It also transports me back to a sunlit classroom, the day before I was to go home for my Easter holidays, when one of my teachers read this poem to the class. It was the first time I had ever heard it and so, for me, it will always be associated with thoughts of home, family and childhood Easters.

If ever you go - Dublinesque by Philip Larkin

Postcard of O'Connell Street DublinIn the early 1950s (1950-1955) the English poet Philip Larkin lived in Belfast, where he was working as Librarian in Queen’s University. While there he made a number of visits to Dublin.

During this time he wrote many of the poems which made up his first major collection The Less Deceived (1955). The proposed collection was rejected by several English publishers, leading Larkin to submit it to the Dublin based Dolmen Press in 1954. But they also declined to publish it. Despite this rejection and a generally negative view of Dublin, expressed on a number of occasions to friends (“I prefer Belfast to Dublin - not architecturally of course, but architecture isn’t everything.” Selected Letters of Philip Larkin, P182), he retained enough memories of the place to evoke it in a later poem ‘Dublinesque’.

If ever you go - Grafton Street 1772

Rocque's Map of 1765, showing Grafton StreetSamuel Whyte founded the English Grammar School at 75 Grafton Street in 1758 and he became one of the most influential teachers of 18th-century Dublin. His plan of education was inclusive: he aimed to give the best education to both boys and girls, Catholics and Protestants. Related by marriage to Thomas Sheridan, poet and theatre manager, Whyte benefited from Sheridan’s patronage and his network of friends when he first set up his academy. Whyte put special emphasis on poetry and public speaking, his students were required to perform in a play as part of their annual examinations. His success can be measured in the careers of his students, he was the teacher of Thomas Moore, the poet, John O’Keeffe, the actor and dramatist, Richard Brinsley Sheridan, the dramatist, and Robert Emmet, the patriot, renowned for the eloquence of his speech from the dock.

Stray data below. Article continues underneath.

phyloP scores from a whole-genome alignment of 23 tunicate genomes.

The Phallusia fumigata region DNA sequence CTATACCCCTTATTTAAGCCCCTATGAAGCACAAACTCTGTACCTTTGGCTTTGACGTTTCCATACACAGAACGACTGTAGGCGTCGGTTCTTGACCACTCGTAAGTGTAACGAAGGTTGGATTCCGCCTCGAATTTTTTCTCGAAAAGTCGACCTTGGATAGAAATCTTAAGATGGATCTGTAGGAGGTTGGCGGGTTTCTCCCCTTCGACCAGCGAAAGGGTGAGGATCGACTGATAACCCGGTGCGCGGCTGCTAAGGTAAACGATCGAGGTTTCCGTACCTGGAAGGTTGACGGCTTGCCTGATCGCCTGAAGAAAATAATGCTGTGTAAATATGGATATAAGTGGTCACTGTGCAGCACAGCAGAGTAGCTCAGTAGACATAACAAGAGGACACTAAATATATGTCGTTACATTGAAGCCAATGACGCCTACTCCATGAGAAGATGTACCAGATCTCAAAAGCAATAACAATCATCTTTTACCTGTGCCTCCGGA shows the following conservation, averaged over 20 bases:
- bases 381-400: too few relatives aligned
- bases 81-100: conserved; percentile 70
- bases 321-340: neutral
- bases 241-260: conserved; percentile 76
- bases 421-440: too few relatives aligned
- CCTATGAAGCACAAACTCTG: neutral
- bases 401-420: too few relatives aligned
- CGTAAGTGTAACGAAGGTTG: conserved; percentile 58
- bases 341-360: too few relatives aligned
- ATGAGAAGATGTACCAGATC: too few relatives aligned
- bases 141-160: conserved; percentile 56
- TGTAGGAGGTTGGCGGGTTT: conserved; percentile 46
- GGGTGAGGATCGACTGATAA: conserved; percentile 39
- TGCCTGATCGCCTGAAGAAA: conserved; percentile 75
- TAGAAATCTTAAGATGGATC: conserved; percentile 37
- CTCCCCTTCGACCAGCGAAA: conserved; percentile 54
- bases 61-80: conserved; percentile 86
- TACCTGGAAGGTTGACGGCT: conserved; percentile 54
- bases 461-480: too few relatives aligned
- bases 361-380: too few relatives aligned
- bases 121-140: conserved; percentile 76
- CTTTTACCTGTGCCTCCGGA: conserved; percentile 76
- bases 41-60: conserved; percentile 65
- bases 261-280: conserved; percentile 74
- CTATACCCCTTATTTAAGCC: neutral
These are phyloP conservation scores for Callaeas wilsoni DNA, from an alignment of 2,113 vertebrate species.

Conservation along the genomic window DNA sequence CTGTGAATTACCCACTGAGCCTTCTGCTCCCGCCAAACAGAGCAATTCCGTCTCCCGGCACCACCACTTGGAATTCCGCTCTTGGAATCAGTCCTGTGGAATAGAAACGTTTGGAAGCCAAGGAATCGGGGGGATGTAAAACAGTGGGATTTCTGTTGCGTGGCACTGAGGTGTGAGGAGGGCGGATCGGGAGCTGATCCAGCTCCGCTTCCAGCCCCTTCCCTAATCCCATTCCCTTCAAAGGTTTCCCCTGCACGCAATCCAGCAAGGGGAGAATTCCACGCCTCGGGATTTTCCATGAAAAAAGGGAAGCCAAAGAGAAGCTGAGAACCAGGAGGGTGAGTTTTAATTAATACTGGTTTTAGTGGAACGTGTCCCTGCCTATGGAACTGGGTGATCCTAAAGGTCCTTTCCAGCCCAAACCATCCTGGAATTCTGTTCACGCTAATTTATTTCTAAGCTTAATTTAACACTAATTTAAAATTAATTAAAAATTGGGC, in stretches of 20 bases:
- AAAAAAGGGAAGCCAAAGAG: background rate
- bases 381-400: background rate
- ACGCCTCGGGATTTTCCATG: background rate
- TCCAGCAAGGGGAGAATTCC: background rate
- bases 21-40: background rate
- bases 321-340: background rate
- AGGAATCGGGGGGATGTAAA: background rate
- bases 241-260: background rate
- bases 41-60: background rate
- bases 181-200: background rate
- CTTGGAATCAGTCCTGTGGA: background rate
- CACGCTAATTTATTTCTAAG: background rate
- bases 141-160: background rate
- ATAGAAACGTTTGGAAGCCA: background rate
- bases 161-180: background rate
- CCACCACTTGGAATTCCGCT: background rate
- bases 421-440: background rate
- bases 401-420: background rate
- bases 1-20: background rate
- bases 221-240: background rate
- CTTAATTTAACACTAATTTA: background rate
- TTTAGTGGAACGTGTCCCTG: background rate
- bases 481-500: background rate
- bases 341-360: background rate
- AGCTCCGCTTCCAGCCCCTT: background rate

If Ever You Go...to Louis MacNeice's Dublin

Book cover: Collected Poems by Louis MacNeiceI was delighted to discover that this year's One City, One Book, If Ever You Go, A Map of Dublin in Poetry and Song, includes one of my favourite poems, entitled Dublin by Louis MacNeice. This poem may seem like an odd choice, as MacNeice paints a picture of a city in decline, however, Dublin at this time, with 'her seedy elegance', (p. 8) holds a great fascination for me.

Anyone with an interest in genealogy, who has used census returns or street directories such as Thoms, will immediately recognise MacNeice’s Dublin. His description of a Dublin tenement with its,

…bare bones of a fanlight,
over a hungry door
. (p. 7)